Aristocrats, Plebeians and Revolution in England, 1640-60
The English Civil War is both a pivotal event in British History, and one of its most controversial subjects. The Civil War paved the way for the Industrial Revolution a century later, and so to the society of today. Traditionally the events of 1640 to 1660 - the collapse of government, civil war and revolution - have been attributed to divisions within the ruling class and, as a consequence , historians have mostly confined studies to the nobility and gentry. Yet, what of the role of the vast majority of "ordinary people"? This volume summarizes the key events of the period focusing on both the actions of the ruling class, as well as those of the popular movements and revolts. He challenges the view that the revolution can be explained satisfactorily in terms of discord within the political elites of the time. The author interprets the English Revolution in terms of interactions between the aristorcracy, the "middle sort" and the "people", arguing that the popular movements often had a decisive influence, and that the crucial conflict was probably between people of the middling sort and the aristocrats.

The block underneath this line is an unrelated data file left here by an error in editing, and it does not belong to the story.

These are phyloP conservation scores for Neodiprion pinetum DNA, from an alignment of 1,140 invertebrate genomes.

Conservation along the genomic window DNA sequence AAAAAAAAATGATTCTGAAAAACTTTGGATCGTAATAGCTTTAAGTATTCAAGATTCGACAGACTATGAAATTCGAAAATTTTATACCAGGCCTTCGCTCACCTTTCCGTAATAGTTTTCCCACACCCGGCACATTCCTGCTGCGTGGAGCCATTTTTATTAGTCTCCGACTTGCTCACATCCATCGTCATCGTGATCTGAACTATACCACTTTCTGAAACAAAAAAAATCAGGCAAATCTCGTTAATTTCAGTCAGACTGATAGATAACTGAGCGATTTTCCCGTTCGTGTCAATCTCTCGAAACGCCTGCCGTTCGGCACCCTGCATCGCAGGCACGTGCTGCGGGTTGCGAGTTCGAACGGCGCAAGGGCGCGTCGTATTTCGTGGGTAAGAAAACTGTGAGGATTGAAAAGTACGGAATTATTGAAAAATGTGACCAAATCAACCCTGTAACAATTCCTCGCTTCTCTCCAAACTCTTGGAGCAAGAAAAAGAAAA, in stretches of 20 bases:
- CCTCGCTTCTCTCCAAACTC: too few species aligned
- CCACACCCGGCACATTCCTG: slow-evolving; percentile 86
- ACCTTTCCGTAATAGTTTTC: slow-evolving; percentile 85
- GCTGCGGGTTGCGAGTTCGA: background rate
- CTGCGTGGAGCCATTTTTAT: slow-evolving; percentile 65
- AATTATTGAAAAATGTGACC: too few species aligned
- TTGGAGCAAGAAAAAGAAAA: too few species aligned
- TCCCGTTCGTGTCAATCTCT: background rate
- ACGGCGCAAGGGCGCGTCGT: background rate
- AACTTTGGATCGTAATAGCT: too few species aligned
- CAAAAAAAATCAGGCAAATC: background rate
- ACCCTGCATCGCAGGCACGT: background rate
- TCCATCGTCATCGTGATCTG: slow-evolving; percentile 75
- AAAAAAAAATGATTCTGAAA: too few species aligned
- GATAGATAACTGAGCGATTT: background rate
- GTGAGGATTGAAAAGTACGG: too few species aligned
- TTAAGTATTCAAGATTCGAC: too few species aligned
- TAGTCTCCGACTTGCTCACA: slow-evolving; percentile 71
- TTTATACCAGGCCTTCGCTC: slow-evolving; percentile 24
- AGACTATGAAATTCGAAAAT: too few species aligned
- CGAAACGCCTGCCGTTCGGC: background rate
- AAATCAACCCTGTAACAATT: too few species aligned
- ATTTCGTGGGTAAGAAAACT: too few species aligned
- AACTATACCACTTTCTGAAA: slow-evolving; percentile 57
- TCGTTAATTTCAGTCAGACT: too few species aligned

- Hardback | 168 pages
- 139.7 x 228.6 x 19.05mm | 272.15g
- 01 Apr 1996
- PLUTO PRESS
- London, United Kingdom
- bibliography, index
Table of contents
Introduction: the people and the revolution. Part 1 Social structure on the eve of the revolution: the ruling class; the middle sort of people; parish elites; opposition from the middling sort of people. Part 2 Collapse of the government of Charles: popular resistance of 1640; an aristocratic coup d'etat; the people of the Long Parliament 1641. Part 3 The outbreak of the civil war: peasants and landlords; craftsmen and capitalists; overseas merchants and domestic traders; middle sort of people and the aristocracy; end of the aristocratic war. Part 4 The other war. Part 5 Revolution: the revolt of the new model army; counter revolution in London; the agreement of the people; the military coup d'etat of 1648-49; displacement of the ruling class from political power; success and failure of the left. Part 6 Revolution and counter revolution: revolution renewed; popular revolt 1659-60; counter revolution. Part 7 The unfinished revolution.
About Brian Manning
Brian Manning is a noted historian of seventeenth-century Britain. He is the author of 1649: The Crisis of the English Revolution (1992), English People and the English Revolution (1991) and the editor of Politics, Religion and the English Civil War (1973). He is Emeritus Professor (retired) of History, University of Ulster.